"Bible thumper." "Jesus freak." "Intolerant idiot." Politicians who make their religious beliefs known have been called these-and worse-by their critics. But is it too much to ask for fair treatment from the media?
Not all journalists give religiously observant politicians a hard time, of course. Many strive to treat all alike. But as a journalism student who is also a devout Christian, I'm troubled by the approach some members of the "Fourth Estate" take when they cover these politicians.
Take the way many of them reacted when then-candidate George Bush said Jesus Christ was the philosopher he most respected. More than a few editorial writers questioned his sincerity, implying-if not outright saying-that he was simply pandering to his conservative base.
Other journalists saw a threat. NBC's Tim Russert asked the candidate whether the millions of non-Christians in this country "should feel excluded from George W. Bush because of his allegiance to Jesus." He also wondered whether the governor "would take an expression like 'What would Jesus do?' into the Oval Office."
Tony Mauro, a USA Today Supreme Court reporter, echoed this theme in an op-ed he wrote after John Ashcroft was nominated to be attorney general. "Ashcroft will need to assure the nation that he can enforce the Constitution and the laws of Congress when they run contrary to the laws of Jesus, as they surely will," Mauro wrote. "Can a deeply religious person be attorney general?" (As if we've had an unbroken line of atheists filling the position for the last two centuries.)
To Russert's and Mauro's credit, they didn't belittle the intelligence of those who are "deeply religious"-which is more than one can say for other reporters. After one debate among Republican presidential candidates, MSNBC's Brian Williams asked Newsweek's Howard Fineman if the positions the candidates took weren't "rather strident … anti-gay, pro-Jesus, and anti-abortion and no gray matter in between?"
Most journalists are more circumspect with their insinuations. When California gubernatorial candidate William Simon appeared recently on the Trinity Broadcast network, the San Francisco Chronicle called it a "controversial religious cable network that has featured flamboyant faith healers and showy ministers." And only in the last line of this story did it quote Simon as saying, "I firmly believe in the First Amendment and the separation of church and state."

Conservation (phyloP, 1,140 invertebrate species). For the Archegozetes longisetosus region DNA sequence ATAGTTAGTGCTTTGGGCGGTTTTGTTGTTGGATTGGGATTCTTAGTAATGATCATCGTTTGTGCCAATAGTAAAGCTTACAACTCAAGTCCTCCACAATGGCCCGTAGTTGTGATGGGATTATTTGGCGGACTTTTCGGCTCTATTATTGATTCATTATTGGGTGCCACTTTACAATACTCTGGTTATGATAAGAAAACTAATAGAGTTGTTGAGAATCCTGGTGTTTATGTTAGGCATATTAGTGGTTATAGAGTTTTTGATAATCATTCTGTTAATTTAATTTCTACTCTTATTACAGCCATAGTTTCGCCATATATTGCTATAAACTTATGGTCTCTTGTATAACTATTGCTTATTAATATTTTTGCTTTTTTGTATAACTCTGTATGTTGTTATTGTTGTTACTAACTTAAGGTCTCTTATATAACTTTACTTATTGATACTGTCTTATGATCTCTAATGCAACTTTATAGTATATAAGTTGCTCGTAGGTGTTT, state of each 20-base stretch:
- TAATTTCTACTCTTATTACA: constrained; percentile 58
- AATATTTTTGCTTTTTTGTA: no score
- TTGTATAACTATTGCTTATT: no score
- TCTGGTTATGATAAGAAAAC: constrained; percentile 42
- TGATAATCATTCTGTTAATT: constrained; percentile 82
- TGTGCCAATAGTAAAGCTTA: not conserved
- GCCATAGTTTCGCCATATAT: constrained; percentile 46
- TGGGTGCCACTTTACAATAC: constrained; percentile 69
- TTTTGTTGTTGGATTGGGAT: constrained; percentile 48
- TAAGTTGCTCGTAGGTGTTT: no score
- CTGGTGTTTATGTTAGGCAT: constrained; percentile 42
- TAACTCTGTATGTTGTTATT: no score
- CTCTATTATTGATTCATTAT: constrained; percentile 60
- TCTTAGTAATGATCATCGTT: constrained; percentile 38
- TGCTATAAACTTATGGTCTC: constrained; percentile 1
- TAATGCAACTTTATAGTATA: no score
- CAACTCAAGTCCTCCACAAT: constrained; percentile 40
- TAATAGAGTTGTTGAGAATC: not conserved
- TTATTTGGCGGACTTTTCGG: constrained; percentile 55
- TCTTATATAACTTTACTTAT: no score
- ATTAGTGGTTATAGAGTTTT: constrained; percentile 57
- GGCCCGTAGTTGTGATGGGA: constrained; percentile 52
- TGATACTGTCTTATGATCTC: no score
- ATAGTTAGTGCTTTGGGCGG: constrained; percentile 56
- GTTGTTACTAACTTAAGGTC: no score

Other journalists take a smirking attitude toward religious politicians. Consider a brief profile of Jim Duggar, a Senate candidate from Arkansas, that appeared in the April 22 U.S. News & World Report. Entitled "God's candidate," it notes that "for some, there can be no higher calling than public service, but when God himself taps you to take the mound, well …" The unspoken conclusion is obvious: Duggar's a little nuts.
Why this hostility toward religious candidates? Why do many journalists fear the fundamentalist?
It could simply be because many in the media aren't particularly religious themselves. A study conducted two years ago by the Center for Media and Public Affairs found that 70 percent of journalists at mainstream national news sources seldom or never attend religious services. By contrast, nearly half of all Americans attend services more than once a month.
But whatever the reason, I think most people can agree that these candidates don't deserve to be dismissed automatically as loony. Their views, after all, are shared by millions of Americans, and many of them have had successful careers in the private sector that preceded their interest in public service.
Yet they're treated as second-class citizens-a trend that certainly can affect policy debates. Take the growing amount of social science research that shows the best way to reduce child poverty and increase child well-being is to promote marriage and that the best way to reduce teen sex is to emphasize abstinence. Woe to the politicians who highlight this unwelcome information.
They are ridiculed as prudes-or worse.
As long as these candidates win major party nominations, represent the views held by many (if not most) of their constituents, and understand the special relationship between church and state we have in this country, they deserve a fair hearing. They win elections, after all. Ask the president. Or the attorney general. Or any number of members of Congress.
Carin Larson, a graduate student at George Washington University in Washington, D.C., is an intern at The Heritage Foundation (www.heritage.org).
Distributed nationally on the Knight-Ridder Tribune wire